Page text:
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October 12, 2016 - 11:18am
posted by Howard B. Owens in landmark society, Stafford, restoration, preservation.


Garth & Amy Swanson

6209 Main Road, Stafford


Article by Brian Dougherty

The Swanson home at 6209 Main Road Stafford, was built in 1846 by Stephen Crocker, a local businessman for Isaac Newton Stage.  Stage was the proprietor of the Stafford Hotel. 

The house is a classic example of an early Victorian Italianate design with a low pitched hip roof, large eaves and prominent corbels that reflect the Italianate influences. 

The property’s original name was “Boxwood”; a shrub that was prominent throughout the property during the 19th century. Garth and Amy Swanson purchased the house in December 2014 which sits on approximately 5 acres of land.

While none of the original plantings remain they have carefully sought to include a variety of boxwoods in their planting scheme as they begin to restore the lawn and gardens.

The previous owner started the renovation process by stabilizing the chimneys, replacing the Bilco door and having a metal roof installed. 

 Prior to the Swanson’s purchasing the house it had been unoccupied for 4 years (unless you count the resident woodchucks and raccoons).  The house lacked a heating system, running water, a working bathroom and the electrical wiring was from the 1920’s.  Most of the plaster walls were cracked, falling down or completely gone.

A conscious decision was made to invest in the “bones of the house”.  The interior of the structure was gutted to the studs.

They reinforced the structural timbers in the basement and raised the floor by approximately four inches.   The interior is more reflective of a 19th century farmhouse, emphasizing function over form and was in serious need of modernization but they wanted to retain the 19th century character of the house.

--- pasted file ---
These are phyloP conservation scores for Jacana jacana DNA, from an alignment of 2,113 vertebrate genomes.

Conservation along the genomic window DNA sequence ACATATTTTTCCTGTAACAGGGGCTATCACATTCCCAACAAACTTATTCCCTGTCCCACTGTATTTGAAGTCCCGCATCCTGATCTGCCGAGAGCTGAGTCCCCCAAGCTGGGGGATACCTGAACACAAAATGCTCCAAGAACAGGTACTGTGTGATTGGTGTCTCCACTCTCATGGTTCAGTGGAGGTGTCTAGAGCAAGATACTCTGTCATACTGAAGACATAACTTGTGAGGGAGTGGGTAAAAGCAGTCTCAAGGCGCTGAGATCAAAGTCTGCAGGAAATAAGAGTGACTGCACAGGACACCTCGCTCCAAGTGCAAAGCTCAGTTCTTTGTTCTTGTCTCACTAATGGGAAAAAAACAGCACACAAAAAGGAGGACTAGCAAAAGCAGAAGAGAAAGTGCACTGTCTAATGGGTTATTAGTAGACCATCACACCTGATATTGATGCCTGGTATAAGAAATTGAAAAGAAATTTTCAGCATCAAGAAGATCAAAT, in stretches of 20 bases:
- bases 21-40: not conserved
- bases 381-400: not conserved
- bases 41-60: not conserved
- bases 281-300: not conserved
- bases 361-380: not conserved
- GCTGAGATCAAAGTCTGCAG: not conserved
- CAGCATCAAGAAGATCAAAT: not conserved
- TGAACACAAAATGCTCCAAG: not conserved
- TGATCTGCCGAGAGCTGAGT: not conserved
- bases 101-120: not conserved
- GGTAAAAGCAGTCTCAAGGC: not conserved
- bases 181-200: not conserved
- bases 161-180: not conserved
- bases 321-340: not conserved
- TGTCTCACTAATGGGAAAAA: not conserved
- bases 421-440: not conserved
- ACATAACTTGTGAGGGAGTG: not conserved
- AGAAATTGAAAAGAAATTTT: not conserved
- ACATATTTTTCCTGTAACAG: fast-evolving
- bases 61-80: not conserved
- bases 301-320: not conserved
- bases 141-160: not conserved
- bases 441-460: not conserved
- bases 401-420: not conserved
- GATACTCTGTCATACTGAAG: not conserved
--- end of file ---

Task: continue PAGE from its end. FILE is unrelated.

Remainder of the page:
All the existing wiring and plumbing was removed.  The house was completely rewired and plumbed with a modern heating system and fully insulated.

Structurally, they have tried to change the exterior appearance of the house as little as possible and where possible have attempted to restore original design elements. 

Sometime in the early 20th century the ceilings in the house had been lowered to 8 feet. In almost all rooms they were able to raise them back to their 11 foot original height.

They created a modern kitchen in a 19th century farmhouse style. 

The second floor is the only space to experience serious reconfiguration. 

They created two baths (there was previously no plumbing on the 2nd floor) and a master bedroom. 

This space was previously bedroom space for farm hands and hotel staff. 

They have retained the two seater indoor outhouse (not used), however; and added laundry facilities. 

They worked hard to re-use as much of the original material as possible restoring almost all the hardwood and pine floors in the house with the help of skilled craftsmen.  The original woodwork throughout the house was kept. 

The house retains two fireplaces—unfortunately, neither fireplace is currently functioning but the long-term goal is the restore them useful function.

They are presently working with a master craftsman to build new storm windows for the seven second floor arched windows.  These are a unique architectural characteristic that we don’t want to lose.